One phenomenon in my These Stars Are Ours! (TSAO) setting are the Gardeners - a hypothetical alien species who lived approximately 65 million years ago, and said to be responsible for terraformation and spreading Cretaceous Terran life to multiple star-systems. They are long gone. The K-Pg (also known as K-T) extinction event on Terra might have been part of, or side effect of, their demise.

What evidence will we find today of them? Fossilized remains of their exoskeletons? Imprints of their technology in rocks alongside their fossils? Imprints of their buildings in rock formations?

Also, what would happen to their remains in space - say, a dead Gardener in vacc suit in some cave (thus at least partially shielded from radiation and temperature differentials) on an airless world, or a dead hollowed-up asteroid generation ship? What will remain of these after 65 million years in hard vaccum?


Soooo ... are they beings that evolved ON Terra during the Cretaceous?

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PostPosted: Mon Nov 06, 2017 1:26 pm 
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thrash wrote:
There's effectively no way a mirror would still be in its original orbit after 66 million years. You might find the anomalous crater where it crashed into something else, however.


Could a shattered mirror, or a set of shattered mirrors, leave a ring of glass shards around a planet?

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Space isn't remote at all. It's only an hour's drive away if your car could go straight upwards. Sir Frederick Hoyle
Earth is the cradle of humanity, but one cannot live in a cradle forever. Konstantin Tsiolkovsky
Man has earned the right to hold this planet against all comers, by virtue of occasionally producing someone completely bat**** insane. xkcd #556
Just like people, stars can be very important without being terribly bright. Phil Plait, "Bad Astronomy"


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PostPosted: Tue Nov 07, 2017 2:02 am 
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Every time the question arises as to what traces of human life on Earth might survive a million years if we all died tomorrow (e.g. from a plague contracted from an unexpectedly dirty telephone) I remind myself that there survive from the Age of Dinosaurs both (1) eggshells, an epitome of fragility, and (b) footprint in sand, an epitome of impermanence.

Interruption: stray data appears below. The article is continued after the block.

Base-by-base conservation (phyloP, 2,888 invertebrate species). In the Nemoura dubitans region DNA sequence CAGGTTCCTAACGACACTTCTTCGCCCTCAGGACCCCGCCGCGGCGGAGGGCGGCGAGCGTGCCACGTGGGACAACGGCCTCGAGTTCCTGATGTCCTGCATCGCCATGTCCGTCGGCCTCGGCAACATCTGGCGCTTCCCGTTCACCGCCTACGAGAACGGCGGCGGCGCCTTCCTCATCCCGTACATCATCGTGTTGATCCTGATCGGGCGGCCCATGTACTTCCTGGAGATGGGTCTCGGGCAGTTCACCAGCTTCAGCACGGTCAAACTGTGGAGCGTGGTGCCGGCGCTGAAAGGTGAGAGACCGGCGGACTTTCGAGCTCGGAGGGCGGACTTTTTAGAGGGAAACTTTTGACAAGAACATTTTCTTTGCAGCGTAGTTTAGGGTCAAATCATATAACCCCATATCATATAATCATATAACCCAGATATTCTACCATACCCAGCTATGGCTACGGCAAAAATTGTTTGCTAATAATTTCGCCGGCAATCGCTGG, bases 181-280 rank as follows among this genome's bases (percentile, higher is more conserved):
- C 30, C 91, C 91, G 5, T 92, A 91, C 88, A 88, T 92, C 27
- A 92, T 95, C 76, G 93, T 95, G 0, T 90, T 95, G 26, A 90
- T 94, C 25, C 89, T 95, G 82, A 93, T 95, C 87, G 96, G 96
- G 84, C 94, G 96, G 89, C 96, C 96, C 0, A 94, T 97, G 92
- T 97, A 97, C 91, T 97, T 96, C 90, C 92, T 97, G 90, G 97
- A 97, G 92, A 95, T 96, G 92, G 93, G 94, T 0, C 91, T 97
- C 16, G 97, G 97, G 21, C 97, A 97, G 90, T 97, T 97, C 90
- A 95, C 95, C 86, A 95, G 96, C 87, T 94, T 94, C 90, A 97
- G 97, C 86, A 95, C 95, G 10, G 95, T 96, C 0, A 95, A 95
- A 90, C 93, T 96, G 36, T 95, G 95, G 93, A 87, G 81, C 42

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PostPosted: Tue Nov 07, 2017 2:12 am 
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Sir Chaos wrote:
Could a shattered mirror, or a set of shattered mirrors, leave a ring of glass shards around a planet?


Glass is an unlikely material for an orbital mirror. It's more likely to be made of a film of high-strength organic coated with a very thin film of metal (like aluminised mylar) stretched over some sort of tensioning structure. It wouldn't shatter, but be eroded away by micrometeroidic dust.

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PostPosted: Tue Nov 07, 2017 2:45 pm 
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Remember, that what we dig up isn't the actual eggshell or dino bone, but mineralized deposits that have replaced the bone through the eons. Metal parts would simply rust away - you might have a few fossil sites with slightly higher mineral content in a patch nearby, but that is also unlikely to be detected as the deposit would be quite small and may have moved during the 65-million years. Even plastics and other polymers have broken down over the time. After all, heat etc. still affected the area.

At best, you would have trace anomolies near certain dino fossils - of course the Gardeners, not being that similar to our dinosaurs, would likely be interpreted as a mixture of dino bones, perhaps the remains of a meal and assigned to the Unidentified File.

In space, it is much more likely that the basic object would still be around. Nothing would work. Millions of years of ionizing radiation and micro-meteor impacts would make most of them fused solid. The closer they were to the habitable zone, the more damage. I would suspect that something in Earth/Lunar orbit for 65-70 million years would look like a weird asteroid with unusual compositions rather than something recognizable as an alien vessel. In the outer planetary system, they would be better preserved, provided they were not too close to a magnetic field or other fun planetary phenomena.